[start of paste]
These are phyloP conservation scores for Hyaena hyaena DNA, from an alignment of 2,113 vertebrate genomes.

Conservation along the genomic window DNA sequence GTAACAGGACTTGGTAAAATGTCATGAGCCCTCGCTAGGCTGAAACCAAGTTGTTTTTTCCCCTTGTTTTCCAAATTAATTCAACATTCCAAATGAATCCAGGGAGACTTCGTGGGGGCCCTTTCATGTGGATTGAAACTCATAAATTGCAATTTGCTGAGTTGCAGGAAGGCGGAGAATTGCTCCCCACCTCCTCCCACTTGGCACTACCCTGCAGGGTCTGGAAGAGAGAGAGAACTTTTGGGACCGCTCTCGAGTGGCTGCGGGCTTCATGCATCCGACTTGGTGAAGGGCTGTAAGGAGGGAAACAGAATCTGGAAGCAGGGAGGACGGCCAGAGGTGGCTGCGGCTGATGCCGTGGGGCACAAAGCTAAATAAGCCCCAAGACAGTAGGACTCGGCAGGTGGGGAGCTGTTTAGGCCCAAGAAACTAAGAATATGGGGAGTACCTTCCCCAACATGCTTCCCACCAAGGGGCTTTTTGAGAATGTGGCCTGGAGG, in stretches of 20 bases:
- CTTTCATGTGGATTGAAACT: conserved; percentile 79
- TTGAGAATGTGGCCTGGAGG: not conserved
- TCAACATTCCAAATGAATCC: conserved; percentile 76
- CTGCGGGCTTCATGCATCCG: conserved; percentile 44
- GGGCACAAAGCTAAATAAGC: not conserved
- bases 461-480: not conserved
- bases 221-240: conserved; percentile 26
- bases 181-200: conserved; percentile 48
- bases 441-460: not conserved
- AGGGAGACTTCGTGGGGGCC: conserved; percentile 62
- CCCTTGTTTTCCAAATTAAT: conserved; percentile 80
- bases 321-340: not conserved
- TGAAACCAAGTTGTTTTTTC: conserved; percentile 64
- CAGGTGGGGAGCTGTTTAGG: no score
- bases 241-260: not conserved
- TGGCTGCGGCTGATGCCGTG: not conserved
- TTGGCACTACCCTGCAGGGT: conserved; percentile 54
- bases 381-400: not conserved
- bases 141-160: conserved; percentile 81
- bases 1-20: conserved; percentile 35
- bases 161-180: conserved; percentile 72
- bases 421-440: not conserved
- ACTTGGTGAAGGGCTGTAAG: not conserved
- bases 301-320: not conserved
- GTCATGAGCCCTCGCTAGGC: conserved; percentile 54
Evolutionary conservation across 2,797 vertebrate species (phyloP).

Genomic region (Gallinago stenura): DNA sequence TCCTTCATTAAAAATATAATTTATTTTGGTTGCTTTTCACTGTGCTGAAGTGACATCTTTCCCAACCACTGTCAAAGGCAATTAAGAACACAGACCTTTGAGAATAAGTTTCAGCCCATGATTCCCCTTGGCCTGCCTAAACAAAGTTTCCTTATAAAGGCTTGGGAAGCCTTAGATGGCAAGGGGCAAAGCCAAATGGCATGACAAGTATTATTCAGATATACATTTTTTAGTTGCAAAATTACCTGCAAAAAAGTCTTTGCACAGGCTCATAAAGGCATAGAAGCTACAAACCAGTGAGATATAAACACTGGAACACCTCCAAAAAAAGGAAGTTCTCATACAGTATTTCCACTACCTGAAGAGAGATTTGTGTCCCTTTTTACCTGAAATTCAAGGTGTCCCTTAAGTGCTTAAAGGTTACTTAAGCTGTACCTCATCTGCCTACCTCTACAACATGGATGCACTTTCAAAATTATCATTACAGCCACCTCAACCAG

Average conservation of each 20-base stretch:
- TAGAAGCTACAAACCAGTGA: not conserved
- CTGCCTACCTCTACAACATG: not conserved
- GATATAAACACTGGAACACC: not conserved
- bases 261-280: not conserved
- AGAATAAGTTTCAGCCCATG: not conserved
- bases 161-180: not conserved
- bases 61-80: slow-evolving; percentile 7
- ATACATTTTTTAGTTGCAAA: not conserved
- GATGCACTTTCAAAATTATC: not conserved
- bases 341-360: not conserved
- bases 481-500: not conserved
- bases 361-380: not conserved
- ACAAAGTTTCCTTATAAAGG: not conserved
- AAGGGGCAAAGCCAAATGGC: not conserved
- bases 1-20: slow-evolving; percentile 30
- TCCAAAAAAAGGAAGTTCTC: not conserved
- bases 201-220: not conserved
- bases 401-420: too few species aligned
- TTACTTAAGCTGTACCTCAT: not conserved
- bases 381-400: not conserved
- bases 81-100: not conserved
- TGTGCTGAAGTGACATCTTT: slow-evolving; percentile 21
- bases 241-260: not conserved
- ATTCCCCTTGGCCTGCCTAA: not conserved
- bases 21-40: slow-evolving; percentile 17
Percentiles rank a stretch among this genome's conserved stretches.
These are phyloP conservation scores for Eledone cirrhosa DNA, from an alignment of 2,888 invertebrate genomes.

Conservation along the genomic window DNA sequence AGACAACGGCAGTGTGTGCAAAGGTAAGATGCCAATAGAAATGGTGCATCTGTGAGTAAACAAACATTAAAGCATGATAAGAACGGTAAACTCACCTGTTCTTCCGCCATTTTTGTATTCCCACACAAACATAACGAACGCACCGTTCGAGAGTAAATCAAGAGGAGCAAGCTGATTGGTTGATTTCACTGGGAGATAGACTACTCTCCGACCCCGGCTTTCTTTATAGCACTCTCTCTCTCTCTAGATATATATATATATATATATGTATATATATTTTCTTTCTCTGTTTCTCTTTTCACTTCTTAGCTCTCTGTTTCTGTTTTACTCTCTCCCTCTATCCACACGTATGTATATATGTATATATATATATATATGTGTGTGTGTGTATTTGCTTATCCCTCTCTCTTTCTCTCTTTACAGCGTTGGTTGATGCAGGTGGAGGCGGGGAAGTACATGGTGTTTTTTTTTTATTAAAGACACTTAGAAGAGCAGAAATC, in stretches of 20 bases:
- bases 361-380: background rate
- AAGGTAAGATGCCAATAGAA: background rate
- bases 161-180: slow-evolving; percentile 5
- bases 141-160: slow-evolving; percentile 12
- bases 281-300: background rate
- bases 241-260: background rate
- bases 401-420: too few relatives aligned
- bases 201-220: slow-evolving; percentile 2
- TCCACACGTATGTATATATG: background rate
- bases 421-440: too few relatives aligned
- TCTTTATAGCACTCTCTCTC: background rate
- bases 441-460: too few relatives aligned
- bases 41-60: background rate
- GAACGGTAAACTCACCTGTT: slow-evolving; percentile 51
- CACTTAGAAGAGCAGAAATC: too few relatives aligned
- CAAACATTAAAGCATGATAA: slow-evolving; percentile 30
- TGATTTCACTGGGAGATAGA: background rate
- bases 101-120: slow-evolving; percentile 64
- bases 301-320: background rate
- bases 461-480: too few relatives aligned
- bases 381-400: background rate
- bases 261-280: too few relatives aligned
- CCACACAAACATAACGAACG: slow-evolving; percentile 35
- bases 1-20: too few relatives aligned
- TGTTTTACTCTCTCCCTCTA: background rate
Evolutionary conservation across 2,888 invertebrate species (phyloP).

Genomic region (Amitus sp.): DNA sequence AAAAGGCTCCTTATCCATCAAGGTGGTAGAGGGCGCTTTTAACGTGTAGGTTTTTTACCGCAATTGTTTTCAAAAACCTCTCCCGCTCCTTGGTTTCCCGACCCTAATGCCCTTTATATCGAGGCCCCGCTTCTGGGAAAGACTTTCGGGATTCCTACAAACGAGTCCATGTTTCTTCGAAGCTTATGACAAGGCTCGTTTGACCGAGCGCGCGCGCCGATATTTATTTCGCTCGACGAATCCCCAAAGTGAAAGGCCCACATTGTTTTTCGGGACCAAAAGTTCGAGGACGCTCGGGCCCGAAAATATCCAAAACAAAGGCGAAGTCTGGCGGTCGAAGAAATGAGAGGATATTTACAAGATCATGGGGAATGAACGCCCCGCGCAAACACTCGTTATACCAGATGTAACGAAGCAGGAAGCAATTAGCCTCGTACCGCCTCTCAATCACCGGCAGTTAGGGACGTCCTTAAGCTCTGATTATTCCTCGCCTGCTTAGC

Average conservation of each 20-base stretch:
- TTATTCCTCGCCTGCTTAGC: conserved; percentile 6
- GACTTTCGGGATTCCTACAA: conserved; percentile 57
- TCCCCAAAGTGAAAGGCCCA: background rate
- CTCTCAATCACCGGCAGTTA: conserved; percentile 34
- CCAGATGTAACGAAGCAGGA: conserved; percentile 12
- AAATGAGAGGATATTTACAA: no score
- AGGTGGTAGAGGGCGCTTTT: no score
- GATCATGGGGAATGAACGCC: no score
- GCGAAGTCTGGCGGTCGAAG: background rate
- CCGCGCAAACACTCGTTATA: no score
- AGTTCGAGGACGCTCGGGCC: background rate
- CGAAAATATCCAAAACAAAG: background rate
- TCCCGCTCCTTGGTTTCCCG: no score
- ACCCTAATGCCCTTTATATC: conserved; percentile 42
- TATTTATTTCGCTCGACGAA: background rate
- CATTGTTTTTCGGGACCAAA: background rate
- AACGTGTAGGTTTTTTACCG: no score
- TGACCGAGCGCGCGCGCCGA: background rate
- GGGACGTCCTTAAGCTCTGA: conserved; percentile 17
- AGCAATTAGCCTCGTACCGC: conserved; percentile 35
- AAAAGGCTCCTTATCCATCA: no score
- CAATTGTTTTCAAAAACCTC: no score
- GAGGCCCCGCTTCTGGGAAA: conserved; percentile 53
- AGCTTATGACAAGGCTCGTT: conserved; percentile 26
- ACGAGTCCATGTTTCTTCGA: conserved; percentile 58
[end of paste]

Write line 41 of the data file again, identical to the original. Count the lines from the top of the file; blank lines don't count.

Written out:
- bases 481-500: not conserved